Reviews

Certifiable

Alana Mairs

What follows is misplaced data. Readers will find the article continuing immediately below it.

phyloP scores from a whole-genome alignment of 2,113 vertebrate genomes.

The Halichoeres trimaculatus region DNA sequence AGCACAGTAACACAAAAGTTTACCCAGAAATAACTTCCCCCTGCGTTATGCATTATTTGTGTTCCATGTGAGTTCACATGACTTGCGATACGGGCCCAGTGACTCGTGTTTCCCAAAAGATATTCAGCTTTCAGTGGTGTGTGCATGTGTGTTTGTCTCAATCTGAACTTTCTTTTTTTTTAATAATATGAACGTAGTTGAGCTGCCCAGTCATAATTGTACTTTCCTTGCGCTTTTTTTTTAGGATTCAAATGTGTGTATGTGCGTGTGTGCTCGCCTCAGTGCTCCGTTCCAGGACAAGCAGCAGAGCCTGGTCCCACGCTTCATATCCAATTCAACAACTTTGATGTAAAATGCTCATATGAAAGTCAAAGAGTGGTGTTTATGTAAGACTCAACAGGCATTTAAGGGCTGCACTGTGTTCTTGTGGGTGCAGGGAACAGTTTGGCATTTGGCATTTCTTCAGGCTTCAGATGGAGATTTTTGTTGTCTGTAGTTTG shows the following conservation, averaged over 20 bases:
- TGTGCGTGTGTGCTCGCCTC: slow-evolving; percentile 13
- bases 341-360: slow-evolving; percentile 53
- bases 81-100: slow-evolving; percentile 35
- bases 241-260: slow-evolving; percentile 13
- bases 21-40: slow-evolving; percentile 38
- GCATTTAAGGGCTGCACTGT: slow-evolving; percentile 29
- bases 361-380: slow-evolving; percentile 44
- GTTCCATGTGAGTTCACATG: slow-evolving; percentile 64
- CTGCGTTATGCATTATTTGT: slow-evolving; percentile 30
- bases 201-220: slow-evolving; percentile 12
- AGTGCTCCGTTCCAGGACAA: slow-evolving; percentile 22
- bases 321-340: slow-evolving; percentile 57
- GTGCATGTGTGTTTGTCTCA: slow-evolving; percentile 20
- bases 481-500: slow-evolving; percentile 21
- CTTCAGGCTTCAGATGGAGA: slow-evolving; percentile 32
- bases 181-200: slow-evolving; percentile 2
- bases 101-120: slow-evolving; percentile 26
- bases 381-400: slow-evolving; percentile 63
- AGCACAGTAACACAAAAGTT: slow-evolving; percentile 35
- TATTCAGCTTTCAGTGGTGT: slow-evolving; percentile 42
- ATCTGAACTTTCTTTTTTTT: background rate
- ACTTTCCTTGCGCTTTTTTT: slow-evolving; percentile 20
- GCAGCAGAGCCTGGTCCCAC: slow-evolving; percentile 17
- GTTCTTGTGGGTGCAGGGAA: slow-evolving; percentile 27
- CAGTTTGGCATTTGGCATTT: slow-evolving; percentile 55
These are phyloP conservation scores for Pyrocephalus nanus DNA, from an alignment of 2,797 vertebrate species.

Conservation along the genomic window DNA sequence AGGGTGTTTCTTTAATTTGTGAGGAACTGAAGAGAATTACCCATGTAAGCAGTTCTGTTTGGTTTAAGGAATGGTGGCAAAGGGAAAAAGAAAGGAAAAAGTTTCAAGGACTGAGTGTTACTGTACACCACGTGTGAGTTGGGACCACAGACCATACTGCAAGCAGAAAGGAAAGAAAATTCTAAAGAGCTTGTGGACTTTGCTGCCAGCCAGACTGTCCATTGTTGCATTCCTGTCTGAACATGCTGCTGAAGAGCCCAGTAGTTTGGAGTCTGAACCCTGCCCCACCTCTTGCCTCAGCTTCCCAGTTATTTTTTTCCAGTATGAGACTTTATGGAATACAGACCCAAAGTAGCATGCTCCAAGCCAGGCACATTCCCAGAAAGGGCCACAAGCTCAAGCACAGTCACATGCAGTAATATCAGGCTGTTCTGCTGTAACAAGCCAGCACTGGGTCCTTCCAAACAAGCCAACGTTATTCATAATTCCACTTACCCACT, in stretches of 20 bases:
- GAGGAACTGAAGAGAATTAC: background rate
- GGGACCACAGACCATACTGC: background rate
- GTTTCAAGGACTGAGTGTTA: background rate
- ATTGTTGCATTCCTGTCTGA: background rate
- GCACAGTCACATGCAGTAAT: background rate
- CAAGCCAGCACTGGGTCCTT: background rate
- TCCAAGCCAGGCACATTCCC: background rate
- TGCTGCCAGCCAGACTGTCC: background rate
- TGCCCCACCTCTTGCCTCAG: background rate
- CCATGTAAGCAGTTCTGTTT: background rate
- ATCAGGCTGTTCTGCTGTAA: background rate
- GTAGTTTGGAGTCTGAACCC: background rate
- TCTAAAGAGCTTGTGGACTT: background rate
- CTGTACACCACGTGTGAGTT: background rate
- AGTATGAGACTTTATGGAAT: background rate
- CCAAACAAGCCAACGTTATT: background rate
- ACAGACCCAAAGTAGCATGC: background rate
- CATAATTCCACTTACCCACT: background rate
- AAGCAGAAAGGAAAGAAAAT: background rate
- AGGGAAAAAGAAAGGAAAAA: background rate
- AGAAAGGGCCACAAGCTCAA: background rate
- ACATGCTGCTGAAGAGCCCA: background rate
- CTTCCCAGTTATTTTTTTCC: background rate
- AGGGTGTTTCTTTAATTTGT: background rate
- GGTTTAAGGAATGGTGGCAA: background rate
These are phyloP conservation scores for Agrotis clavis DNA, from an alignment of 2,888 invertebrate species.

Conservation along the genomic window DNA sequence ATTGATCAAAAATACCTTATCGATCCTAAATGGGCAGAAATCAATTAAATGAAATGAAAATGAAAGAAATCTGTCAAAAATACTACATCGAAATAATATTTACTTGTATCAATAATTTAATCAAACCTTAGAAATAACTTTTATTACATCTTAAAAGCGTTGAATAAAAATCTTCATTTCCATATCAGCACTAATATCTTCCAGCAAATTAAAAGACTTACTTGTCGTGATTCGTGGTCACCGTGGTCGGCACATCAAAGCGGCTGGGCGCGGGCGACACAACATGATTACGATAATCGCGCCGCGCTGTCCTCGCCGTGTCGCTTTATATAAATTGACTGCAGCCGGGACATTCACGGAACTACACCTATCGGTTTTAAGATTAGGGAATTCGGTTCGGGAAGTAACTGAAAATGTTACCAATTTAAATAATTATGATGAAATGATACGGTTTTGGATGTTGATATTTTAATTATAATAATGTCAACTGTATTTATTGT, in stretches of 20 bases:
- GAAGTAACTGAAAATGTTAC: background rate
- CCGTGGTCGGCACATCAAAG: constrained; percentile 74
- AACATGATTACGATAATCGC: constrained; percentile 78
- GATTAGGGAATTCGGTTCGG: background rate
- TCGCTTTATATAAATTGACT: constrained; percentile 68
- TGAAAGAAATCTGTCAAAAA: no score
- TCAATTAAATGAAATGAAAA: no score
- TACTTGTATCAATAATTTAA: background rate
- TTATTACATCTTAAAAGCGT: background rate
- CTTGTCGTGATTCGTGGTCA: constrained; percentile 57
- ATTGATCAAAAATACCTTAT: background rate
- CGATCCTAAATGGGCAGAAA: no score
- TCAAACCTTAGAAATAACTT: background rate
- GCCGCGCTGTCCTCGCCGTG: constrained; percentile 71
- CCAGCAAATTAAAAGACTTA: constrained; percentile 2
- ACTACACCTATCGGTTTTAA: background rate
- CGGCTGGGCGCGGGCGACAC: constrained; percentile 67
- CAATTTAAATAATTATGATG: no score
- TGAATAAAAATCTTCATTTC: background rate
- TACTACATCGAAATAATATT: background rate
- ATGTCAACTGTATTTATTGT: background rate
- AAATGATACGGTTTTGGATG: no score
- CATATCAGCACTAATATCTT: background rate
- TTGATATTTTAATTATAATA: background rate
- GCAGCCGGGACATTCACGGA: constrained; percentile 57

The cover blurb on Certifiable, a collection of short stories by David McGimpsey (Insomniac), describes it as “funny and twisted stories of American culture.” Topics range from the biological makeup of the McDonald’s character Grimace to fragmented lecture notes for a college seminar on Elvis. McGimpsey’s pairing of couch-potato vernacular with academia is an awkward marriage at times—the correspondence between Fonzie’s jacket and Christina Aguilera is neither funny nor twisted. The book, which claims to be “perfect for college dropouts,” seems to deliver philosophy in the guise of pop-savvy constructions—kind of like putting coloured marshmallows on top of the baked yams at Thanksgiving. The strength of Certifiable lies in the well-detailed, quiet desperation of its narratives and the relationships within, from one-night stands to the heartbreaking disconnect between three brothers. Such moments as the culmination of “Street Noodles,” in which the main character dives into his ex-girlfriend’s pool to retrieve a plate decorated with ceramic frogs, and later sits at his mother’s kitchen table gluing the frog pieces back together while deconstructing his failed relationship, are priceless. Knowledge of the Bible, the English literature canon and everything on TV from Happy Days to American Idol is helpful but not required for reading this book.

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